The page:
It was an afternoon I'll never forget. The blue smoke and flame, prying stubborn caps off nipples, fishing cap particles out of the frame and hammer gap, the rotten-egg smell of burnt black powder, black and greasy fingers, powder grains blowing back into my eyes, and the unrelenting wind and cold--it was the first of many great shooting sessions with that revolver.

I still have it along with the holster, flask and mold I bought from the Hodgdons. The blue is almost gone, the grips are dinged, the rifling is worn, and the silver plate is completely gone from the brass backstrap and trigger guard. I'm hanging onto that old iron until death parts us. I can't say that about most of my finer, up-to-date firearms.

The 1851 Colt Navy, the revolver Elmer Keith cut his teeth on, was my portal into the shooting sports.

Friday, September 19, 2008

Red-meat serious: Sen. Joe Biden

Joe Biden, D-Del., a piece of "political furniture" in the U.S. Senate since 1972, is angry at his "dear old friend", John McCain, R-Ariz., a member of Congress since 1982.

"John is so out of touch, he has no idea," Biden told the folks in Flat Rock, Mich. He added that McCain "just doesn't think", behaves repugnantly, and peddles Republican "malarkey."

"If I sound angry, it's because I'm angry."

At another campaign stop in Media, Pa., Biden, 65, talked about his own family's economic struggles when he was young. Mark Leibovich of the New York Times wrote, "He speaks to working-class voters in the harsh language of their economic trials, and summons easy rage at ear-splitting volumes."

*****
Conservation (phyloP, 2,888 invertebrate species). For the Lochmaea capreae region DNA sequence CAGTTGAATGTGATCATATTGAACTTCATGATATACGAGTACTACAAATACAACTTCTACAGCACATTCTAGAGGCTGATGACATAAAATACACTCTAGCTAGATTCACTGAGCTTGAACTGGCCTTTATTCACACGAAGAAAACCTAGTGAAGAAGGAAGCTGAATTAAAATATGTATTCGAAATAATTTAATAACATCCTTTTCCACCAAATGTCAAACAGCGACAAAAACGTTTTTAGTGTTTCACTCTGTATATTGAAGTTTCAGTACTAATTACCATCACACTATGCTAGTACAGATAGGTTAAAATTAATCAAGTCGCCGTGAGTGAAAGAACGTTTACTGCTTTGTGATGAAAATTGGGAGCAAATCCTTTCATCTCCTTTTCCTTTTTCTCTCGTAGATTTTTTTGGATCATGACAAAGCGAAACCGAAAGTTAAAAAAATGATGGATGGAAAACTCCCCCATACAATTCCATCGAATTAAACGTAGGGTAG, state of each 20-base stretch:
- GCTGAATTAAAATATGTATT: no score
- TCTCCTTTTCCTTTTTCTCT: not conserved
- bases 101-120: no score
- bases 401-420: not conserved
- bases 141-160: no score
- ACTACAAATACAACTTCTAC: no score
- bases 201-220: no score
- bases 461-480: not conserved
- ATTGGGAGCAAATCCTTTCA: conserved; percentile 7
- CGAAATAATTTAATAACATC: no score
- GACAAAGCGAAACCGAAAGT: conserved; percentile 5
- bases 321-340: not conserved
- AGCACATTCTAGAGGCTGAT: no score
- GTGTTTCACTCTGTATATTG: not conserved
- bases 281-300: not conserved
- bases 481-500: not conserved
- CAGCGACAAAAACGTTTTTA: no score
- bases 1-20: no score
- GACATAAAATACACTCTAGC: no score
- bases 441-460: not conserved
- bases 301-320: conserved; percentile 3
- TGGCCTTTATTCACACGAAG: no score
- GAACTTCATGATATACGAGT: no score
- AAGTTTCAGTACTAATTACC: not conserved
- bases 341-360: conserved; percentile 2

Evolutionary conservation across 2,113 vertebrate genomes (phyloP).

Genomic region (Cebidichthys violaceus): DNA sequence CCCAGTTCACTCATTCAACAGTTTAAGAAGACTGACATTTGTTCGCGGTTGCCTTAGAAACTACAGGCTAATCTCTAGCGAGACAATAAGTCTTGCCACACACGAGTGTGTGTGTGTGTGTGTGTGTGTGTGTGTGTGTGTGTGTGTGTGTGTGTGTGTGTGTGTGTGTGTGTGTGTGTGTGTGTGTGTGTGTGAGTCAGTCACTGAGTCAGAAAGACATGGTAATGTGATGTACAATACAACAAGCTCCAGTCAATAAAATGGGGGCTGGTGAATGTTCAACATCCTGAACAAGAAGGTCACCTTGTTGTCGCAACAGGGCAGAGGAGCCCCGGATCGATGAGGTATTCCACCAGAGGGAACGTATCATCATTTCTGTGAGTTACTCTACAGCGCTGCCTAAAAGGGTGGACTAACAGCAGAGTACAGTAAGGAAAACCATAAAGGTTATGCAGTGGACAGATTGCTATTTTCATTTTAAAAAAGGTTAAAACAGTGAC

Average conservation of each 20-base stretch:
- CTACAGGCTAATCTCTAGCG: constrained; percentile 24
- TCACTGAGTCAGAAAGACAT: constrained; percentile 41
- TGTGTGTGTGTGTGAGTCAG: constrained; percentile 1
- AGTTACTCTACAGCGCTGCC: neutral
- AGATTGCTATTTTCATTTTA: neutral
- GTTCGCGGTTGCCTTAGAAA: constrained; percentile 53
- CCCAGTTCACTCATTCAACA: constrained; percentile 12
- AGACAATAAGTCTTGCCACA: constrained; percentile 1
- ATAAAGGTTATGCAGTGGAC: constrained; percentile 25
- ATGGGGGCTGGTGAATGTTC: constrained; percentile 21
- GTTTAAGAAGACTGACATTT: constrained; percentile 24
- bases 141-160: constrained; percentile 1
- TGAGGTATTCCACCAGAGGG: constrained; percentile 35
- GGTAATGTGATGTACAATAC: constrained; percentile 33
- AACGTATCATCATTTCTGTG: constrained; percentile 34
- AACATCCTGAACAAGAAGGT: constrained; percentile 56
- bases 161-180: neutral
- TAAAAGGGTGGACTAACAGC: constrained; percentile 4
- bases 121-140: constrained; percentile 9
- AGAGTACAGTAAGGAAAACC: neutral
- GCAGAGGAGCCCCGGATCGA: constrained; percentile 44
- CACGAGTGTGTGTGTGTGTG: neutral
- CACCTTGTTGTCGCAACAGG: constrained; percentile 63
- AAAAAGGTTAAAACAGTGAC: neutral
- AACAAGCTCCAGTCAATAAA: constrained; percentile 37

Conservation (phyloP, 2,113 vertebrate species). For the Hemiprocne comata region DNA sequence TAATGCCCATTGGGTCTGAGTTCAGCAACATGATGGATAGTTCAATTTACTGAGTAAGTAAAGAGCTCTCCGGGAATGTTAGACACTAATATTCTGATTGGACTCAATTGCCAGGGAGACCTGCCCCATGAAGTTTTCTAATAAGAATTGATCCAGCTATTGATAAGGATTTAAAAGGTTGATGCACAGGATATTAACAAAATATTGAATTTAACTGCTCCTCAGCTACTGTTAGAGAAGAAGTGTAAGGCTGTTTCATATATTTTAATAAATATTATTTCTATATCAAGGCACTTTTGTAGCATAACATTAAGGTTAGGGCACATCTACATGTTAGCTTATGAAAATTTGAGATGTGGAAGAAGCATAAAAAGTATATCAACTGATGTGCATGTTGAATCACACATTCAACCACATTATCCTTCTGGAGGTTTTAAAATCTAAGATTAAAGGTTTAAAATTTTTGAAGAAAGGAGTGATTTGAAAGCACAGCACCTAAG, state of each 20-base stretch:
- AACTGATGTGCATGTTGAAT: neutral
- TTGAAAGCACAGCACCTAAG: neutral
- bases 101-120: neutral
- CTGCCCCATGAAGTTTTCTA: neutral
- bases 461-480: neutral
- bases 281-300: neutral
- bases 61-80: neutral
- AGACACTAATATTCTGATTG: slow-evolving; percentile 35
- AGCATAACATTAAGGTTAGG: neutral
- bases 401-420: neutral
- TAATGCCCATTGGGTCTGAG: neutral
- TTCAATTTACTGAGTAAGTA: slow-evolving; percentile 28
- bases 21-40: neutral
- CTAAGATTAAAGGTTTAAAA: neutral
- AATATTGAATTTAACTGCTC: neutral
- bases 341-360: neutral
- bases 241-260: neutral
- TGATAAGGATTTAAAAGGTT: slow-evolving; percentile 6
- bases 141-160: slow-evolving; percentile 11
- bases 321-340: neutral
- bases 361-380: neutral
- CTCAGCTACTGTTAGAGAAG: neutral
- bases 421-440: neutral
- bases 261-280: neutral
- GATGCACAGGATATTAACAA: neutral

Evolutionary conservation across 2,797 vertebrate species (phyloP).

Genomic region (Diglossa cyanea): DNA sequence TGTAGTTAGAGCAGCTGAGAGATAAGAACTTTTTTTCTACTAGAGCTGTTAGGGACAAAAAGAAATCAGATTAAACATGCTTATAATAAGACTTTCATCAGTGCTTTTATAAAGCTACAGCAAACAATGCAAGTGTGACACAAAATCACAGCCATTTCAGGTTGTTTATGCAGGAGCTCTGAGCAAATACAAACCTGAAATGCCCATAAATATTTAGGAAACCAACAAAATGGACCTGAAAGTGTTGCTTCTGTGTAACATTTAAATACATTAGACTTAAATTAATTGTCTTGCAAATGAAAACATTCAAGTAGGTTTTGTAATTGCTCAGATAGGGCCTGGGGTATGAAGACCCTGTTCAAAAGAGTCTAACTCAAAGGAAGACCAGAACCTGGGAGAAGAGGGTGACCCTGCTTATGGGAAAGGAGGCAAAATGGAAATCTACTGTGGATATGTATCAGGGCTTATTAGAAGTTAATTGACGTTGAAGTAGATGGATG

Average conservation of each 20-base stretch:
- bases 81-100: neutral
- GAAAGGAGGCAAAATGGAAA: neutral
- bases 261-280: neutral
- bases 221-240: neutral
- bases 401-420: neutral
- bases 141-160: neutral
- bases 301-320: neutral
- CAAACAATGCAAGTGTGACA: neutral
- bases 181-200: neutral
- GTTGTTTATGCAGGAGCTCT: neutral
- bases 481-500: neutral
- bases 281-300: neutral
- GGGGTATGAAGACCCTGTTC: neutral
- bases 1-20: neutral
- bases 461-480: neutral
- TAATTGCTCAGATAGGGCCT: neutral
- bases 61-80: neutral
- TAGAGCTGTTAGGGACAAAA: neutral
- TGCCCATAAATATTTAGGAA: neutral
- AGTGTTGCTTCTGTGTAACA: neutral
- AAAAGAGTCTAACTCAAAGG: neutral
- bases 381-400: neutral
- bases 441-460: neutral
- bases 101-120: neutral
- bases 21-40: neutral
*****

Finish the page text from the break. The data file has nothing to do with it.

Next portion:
“People got to wake up, because these guys in Washington are raping this country,” said Dave McLimans, a steelworker from Coatesville, Pa., who attended the rally in Media. “Joe Biden talks in a way that can wake people up.”

Biden was picked, as Leibovich reminds us, to be "red-meat serious"--"to pulverize Mr. McCain, lend foreign policy heft to Senator Barack Obama and be his campaign’s main ambassador to two at-risk constituencies: former supporters of Senator Hillary Rodham Clinton and blue-collar Democrats."

"Despite his hard words, there is also a joy to Mr. Biden’s pursuit. On Monday, he walked into a Ford plant in Macomb County, Mich., jumped behind the wheel of a red Mustang convertible and let loose with a few satisfying vroom-vrooms of the engine.

'I know I’m not supposed to like muscle cars, but I like muscle cars,' ” Mr. Biden said as clusters of autoworkers whooped around him. “ 'I tell you man, this is nice,' ” he said, giving a few extra revs of the engine for good measure, and his Senate cuff links clicked on the side of the car as he jumped out to more applause."

“Remember, no one decides who they’re going to vote for based on the vice president,” he said. “I mean that literally.”

Just how should we take Sen. Biden, who in May 2004 pressed for his "dear old friend" John McCain to be John Kerry's running mate because it would heal a "vicious rift" in U.S. politics?

Perhaps he was joking then like he may be now when he pokes a reporter in his chest and says, "You need to work on your pecs." Or is Biden being red-meat serious?